Now 343 Industries has killed it all. Halo 5: Guardians has no splitscreen co-op – for this developer, it would seem splitscreen gaming is just a mode. Something to be culled in favour of maximising visuals and creating greater scale. Read this recent developer blog for yourself – 343 Industries just don’t get it. The developer believes that previous Halo co-op experiences were weak as it was truly just a single player game, and only now - by taking it all to dedicated servers and upping the scale – is it delivering real Halo co-op.

In the Halo 5 behind closed doors session at E3 2015, the developer tried to convince us of this. The representatives spoke about how they had created these really smart AI teammates that can revive you. Or how you can order an AI to revive another AI in your squad. Or just order your AI to do stuff in general. Geez, how generic. How lame. How boring. Why would I want the AI involved at all when I’ve spent over a decade doing all that same gameplay with a friend?

Then they wafted on about how awesome it will be when people can just drop in to your game world and take over an AI, and then leave and it won’t affect you at all. That just sounds truly horrible. Why would I want to experience random sections of the game with random people? How’s that going to come close to matching the thrill of playing through the whole storyline with a close mate on the same couch? Of being able to tell stories about our escapades years later.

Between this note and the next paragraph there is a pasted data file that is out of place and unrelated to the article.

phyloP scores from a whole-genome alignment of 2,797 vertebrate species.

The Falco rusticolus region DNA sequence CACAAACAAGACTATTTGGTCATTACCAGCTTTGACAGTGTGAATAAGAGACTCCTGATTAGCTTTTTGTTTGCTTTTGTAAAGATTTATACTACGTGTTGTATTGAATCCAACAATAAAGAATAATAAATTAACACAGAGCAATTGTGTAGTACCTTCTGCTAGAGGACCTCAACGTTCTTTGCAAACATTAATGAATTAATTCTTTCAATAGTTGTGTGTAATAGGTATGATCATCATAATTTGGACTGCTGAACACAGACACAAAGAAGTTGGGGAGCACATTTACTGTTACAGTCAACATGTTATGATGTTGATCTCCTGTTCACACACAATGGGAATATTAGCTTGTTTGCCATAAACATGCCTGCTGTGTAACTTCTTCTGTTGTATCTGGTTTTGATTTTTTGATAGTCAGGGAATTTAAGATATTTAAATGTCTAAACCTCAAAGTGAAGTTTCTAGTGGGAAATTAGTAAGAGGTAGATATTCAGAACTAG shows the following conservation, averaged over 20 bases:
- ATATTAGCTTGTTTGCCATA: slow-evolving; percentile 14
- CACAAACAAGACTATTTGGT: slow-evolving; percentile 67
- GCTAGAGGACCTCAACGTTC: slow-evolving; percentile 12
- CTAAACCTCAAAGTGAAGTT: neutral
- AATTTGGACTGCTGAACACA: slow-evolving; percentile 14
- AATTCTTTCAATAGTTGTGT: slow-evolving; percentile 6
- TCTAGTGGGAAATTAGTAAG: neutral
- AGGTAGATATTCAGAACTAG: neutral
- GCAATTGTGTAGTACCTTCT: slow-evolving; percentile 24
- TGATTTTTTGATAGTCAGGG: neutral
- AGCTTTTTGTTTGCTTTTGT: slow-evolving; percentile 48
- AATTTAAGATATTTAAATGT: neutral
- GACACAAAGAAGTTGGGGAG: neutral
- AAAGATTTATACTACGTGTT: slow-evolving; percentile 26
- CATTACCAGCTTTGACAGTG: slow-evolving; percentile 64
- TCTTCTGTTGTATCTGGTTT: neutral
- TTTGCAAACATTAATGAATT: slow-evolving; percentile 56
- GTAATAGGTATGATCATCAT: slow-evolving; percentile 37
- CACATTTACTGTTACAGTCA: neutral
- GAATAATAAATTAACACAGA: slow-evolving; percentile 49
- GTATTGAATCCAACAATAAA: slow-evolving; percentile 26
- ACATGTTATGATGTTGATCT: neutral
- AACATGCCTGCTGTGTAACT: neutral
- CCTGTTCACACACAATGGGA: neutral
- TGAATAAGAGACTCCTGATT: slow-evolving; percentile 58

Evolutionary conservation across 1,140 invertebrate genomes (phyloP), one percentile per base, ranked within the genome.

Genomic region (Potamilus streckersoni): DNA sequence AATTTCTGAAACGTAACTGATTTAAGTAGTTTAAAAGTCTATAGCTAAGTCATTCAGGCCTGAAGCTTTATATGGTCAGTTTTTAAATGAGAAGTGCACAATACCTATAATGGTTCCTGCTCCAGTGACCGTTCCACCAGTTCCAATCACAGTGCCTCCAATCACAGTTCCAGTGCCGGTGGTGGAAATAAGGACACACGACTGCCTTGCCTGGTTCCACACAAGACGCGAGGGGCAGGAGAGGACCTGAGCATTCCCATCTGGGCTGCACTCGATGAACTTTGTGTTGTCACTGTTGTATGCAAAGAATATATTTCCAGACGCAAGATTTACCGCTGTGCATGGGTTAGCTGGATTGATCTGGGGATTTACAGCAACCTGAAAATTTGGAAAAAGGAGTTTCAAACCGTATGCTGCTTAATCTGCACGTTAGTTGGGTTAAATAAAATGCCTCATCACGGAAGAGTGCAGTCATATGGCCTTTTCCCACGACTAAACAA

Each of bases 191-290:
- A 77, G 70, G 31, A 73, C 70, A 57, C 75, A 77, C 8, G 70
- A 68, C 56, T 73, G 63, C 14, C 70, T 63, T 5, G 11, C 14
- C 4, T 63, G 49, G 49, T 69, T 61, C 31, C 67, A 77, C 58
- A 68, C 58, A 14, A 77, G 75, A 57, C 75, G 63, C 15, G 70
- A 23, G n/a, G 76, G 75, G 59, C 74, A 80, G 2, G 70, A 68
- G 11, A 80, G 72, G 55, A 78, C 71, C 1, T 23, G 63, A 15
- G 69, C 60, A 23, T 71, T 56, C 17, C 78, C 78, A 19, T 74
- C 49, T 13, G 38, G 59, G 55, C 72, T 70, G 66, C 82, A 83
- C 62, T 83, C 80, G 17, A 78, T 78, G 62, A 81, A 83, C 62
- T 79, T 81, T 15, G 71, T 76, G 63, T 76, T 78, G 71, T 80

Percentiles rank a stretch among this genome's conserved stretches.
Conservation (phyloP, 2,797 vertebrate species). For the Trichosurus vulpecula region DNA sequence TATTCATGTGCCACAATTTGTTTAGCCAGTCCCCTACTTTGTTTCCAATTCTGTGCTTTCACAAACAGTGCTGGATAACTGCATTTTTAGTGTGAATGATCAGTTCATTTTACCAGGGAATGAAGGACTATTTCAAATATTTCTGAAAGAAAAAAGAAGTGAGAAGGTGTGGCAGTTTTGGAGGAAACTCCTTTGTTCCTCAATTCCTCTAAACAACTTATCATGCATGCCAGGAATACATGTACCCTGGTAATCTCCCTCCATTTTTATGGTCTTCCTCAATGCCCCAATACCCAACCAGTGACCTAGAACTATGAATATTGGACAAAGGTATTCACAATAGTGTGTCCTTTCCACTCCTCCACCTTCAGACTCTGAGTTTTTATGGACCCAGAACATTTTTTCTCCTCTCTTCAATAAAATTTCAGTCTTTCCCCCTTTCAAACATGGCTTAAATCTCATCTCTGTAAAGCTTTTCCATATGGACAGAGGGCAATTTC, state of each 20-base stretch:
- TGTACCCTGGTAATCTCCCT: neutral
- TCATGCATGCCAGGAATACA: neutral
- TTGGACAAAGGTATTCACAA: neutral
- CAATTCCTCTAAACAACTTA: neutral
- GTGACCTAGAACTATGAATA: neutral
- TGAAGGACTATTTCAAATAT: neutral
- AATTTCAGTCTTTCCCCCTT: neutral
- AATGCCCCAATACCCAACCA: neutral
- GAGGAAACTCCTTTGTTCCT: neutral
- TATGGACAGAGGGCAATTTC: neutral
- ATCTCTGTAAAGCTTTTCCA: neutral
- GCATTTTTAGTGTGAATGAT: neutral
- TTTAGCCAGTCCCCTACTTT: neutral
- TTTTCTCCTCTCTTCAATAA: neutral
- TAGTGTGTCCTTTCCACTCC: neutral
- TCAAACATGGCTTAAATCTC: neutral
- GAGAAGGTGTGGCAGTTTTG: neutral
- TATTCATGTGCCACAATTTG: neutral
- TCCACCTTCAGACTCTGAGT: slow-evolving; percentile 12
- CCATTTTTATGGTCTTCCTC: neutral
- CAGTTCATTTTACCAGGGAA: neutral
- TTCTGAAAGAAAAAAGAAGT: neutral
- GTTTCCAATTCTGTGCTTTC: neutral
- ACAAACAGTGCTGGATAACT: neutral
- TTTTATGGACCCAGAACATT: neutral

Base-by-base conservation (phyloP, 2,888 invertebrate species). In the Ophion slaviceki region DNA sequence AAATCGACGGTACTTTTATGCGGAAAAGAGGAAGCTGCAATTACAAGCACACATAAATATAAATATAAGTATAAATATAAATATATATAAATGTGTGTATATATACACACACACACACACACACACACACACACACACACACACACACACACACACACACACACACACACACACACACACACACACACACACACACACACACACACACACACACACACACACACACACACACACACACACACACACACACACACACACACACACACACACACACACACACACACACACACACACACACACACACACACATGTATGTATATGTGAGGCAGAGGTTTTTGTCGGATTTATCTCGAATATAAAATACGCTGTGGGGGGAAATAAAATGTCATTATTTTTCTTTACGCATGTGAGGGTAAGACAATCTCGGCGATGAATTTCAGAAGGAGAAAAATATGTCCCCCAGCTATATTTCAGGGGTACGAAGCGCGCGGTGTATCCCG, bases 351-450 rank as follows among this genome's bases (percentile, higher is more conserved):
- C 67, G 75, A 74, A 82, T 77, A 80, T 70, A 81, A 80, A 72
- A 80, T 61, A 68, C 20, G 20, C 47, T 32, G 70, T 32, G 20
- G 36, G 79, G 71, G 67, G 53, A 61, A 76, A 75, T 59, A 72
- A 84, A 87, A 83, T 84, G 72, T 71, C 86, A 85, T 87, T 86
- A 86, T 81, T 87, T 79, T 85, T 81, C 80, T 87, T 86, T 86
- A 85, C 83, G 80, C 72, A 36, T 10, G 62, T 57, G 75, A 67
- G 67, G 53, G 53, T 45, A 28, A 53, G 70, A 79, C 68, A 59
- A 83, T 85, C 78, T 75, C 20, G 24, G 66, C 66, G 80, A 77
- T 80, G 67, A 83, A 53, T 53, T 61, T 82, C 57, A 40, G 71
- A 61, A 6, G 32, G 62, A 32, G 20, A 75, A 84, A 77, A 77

It gets worse. This game “was built from the ground-up for Xbox One” so the team “can push innovation,” which means 343 Industries hasn’t even built splitscreen campaign capabilities into the code for Halo it plans to use across this whole generation. This extends to online multiplayer, where the ability to play multiplayer with a friend as a guest has been removed – possibly the second best feature of Halo.

“Our decision was driven by a desire for scale, fidelity and focus to ensure that we would deliver the best quality experience possible. With Halo 5 we are delivering massive scale environments, improved AI behavior, increased visual and gameplay fidelity… something that truly takes advantage of a new platform. Many of our ambitious goals for Halo 5 would be compromised in a split-screen setting and the time spent optimizing and addressing split-screen-specific issues would take focus from building other parts of the game. Game development is a balancing act of resources, time and technology, and in this case we made the tough decision to sacrifice something that’s been near and dear to us all.”

How could they get it so wrong? This quote from the developer blog speaks to the lack of understanding 343 Industries has for what Halo is truly about for millions of its fans. Visuals, AI, scale - all those things are important, but they all come secondary to keeping Halo’s soul intact. And that meant keeping splitscreen gaming.

Chris Stead